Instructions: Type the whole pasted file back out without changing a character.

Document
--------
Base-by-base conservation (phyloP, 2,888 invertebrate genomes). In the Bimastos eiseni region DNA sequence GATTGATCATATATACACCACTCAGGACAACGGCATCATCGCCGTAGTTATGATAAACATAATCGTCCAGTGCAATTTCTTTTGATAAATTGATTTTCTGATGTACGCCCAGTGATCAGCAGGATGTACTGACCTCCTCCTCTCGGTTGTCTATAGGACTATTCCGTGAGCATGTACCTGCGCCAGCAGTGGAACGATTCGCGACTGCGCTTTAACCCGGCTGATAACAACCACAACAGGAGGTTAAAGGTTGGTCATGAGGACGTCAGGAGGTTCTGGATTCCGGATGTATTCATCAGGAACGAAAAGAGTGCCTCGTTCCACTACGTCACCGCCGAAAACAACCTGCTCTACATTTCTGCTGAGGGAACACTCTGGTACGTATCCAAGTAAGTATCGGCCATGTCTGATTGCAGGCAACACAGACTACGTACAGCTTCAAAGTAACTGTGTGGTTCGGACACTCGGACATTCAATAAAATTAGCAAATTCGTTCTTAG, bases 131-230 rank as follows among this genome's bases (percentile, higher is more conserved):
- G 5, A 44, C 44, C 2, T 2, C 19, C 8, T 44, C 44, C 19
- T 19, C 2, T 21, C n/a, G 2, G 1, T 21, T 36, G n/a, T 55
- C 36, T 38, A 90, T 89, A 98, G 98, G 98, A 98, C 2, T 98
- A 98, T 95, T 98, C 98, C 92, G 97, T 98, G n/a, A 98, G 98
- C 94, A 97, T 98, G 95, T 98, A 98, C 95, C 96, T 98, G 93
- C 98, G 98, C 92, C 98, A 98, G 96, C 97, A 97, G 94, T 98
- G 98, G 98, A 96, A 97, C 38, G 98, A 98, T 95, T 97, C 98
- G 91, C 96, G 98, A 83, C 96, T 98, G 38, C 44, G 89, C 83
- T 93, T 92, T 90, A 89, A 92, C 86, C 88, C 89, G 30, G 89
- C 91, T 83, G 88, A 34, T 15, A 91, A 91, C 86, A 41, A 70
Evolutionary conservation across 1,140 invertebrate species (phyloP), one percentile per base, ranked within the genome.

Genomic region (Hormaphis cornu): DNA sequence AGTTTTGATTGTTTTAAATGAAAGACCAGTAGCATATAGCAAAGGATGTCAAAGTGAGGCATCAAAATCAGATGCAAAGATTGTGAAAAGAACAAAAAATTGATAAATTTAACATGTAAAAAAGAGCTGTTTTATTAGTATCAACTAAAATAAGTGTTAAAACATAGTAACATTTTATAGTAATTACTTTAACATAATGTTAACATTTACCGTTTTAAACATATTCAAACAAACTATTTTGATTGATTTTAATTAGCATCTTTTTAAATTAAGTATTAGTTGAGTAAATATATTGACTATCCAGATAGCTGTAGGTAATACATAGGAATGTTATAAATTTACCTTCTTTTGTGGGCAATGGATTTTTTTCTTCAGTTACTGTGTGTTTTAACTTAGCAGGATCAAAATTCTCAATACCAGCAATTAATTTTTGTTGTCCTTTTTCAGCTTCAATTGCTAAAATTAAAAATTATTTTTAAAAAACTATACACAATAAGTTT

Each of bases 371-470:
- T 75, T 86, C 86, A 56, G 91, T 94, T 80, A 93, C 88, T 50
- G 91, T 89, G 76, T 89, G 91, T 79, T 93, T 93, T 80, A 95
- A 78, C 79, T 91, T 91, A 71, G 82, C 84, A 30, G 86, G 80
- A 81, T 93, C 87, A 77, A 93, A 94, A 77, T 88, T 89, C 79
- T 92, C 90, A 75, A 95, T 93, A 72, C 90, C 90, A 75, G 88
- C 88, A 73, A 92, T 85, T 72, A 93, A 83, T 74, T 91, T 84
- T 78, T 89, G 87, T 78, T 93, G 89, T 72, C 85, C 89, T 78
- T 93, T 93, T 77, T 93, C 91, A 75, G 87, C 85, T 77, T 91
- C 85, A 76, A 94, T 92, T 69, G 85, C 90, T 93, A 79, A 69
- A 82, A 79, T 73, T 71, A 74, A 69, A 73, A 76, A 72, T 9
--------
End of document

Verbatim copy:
Base-by-base conservation (phyloP, 2,888 invertebrate genomes). In the Bimastos eiseni region DNA sequence GATTGATCATATATACACCACTCAGGACAACGGCATCATCGCCGTAGTTATGATAAACATAATCGTCCAGTGCAATTTCTTTTGATAAATTGATTTTCTGATGTACGCCCAGTGATCAGCAGGATGTACTGACCTCCTCCTCTCGGTTGTCTATAGGACTATTCCGTGAGCATGTACCTGCGCCAGCAGTGGAACGATTCGCGACTGCGCTTTAACCCGGCTGATAACAACCACAACAGGAGGTTAAAGGTTGGTCATGAGGACGTCAGGAGGTTCTGGATTCCGGATGTATTCATCAGGAACGAAAAGAGTGCCTCGTTCCACTACGTCACCGCCGAAAACAACCTGCTCTACATTTCTGCTGAGGGAACACTCTGGTACGTATCCAAGTAAGTATCGGCCATGTCTGATTGCAGGCAACACAGACTACGTACAGCTTCAAAGTAACTGTGTGGTTCGGACACTCGGACATTCAATAAAATTAGCAAATTCGTTCTTAG, bases 131-230 rank as follows among this genome's bases (percentile, higher is more conserved):
- G 5, A 44, C 44, C 2, T 2, C 19, C 8, T 44, C 44, C 19
- T 19, C 2, T 21, C n/a, G 2, G 1, T 21, T 36, G n/a, T 55
- C 36, T 38, A 90, T 89, A 98, G 98, G 98, A 98, C 2, T 98
- A 98, T 95, T 98, C 98, C 92, G 97, T 98, G n/a, A 98, G 98
- C 94, A 97, T 98, G 95, T 98, A 98, C 95, C 96, T 98, G 93
- C 98, G 98, C 92, C 98, A 98, G 96, C 97, A 97, G 94, T 98
- G 98, G 98, A 96, A 97, C 38, G 98, A 98, T 95, T 97, C 98
- G 91, C 96, G 98, A 83, C 96, T 98, G 38, C 44, G 89, C 83
- T 93, T 92, T 90, A 89, A 92, C 86, C 88, C 89, G 30, G 89
- C 91, T 83, G 88, A 34, T 15, A 91, A 91, C 86, A 41, A 70
Evolutionary conservation across 1,140 invertebrate species (phyloP), one percentile per base, ranked within the genome.

Genomic region (Hormaphis cornu): DNA sequence AGTTTTGATTGTTTTAAATGAAAGACCAGTAGCATATAGCAAAGGATGTCAAAGTGAGGCATCAAAATCAGATGCAAAGATTGTGAAAAGAACAAAAAATTGATAAATTTAACATGTAAAAAAGAGCTGTTTTATTAGTATCAACTAAAATAAGTGTTAAAACATAGTAACATTTTATAGTAATTACTTTAACATAATGTTAACATTTACCGTTTTAAACATATTCAAACAAACTATTTTGATTGATTTTAATTAGCATCTTTTTAAATTAAGTATTAGTTGAGTAAATATATTGACTATCCAGATAGCTGTAGGTAATACATAGGAATGTTATAAATTTACCTTCTTTTGTGGGCAATGGATTTTTTTCTTCAGTTACTGTGTGTTTTAACTTAGCAGGATCAAAATTCTCAATACCAGCAATTAATTTTTGTTGTCCTTTTTCAGCTTCAATTGCTAAAATTAAAAATTATTTTTAAAAAACTATACACAATAAGTTT

Each of bases 371-470:
- T 75, T 86, C 86, A 56, G 91, T 94, T 80, A 93, C 88, T 50
- G 91, T 89, G 76, T 89, G 91, T 79, T 93, T 93, T 80, A 95
- A 78, C 79, T 91, T 91, A 71, G 82, C 84, A 30, G 86, G 80
- A 81, T 93, C 87, A 77, A 93, A 94, A 77, T 88, T 89, C 79
- T 92, C 90, A 75, A 95, T 93, A 72, C 90, C 90, A 75, G 88
- C 88, A 73, A 92, T 85, T 72, A 93, A 83, T 74, T 91, T 84
- T 78, T 89, G 87, T 78, T 93, G 89, T 72, C 85, C 89, T 78
- T 93, T 93, T 77, T 93, C 91, A 75, G 87, C 85, T 77, T 91
- C 85, A 76, A 94, T 92, T 69, G 85, C 90, T 93, A 79, A 69
- A 82, A 79, T 73, T 71, A 74, A 69, A 73, A 76, A 72, T 9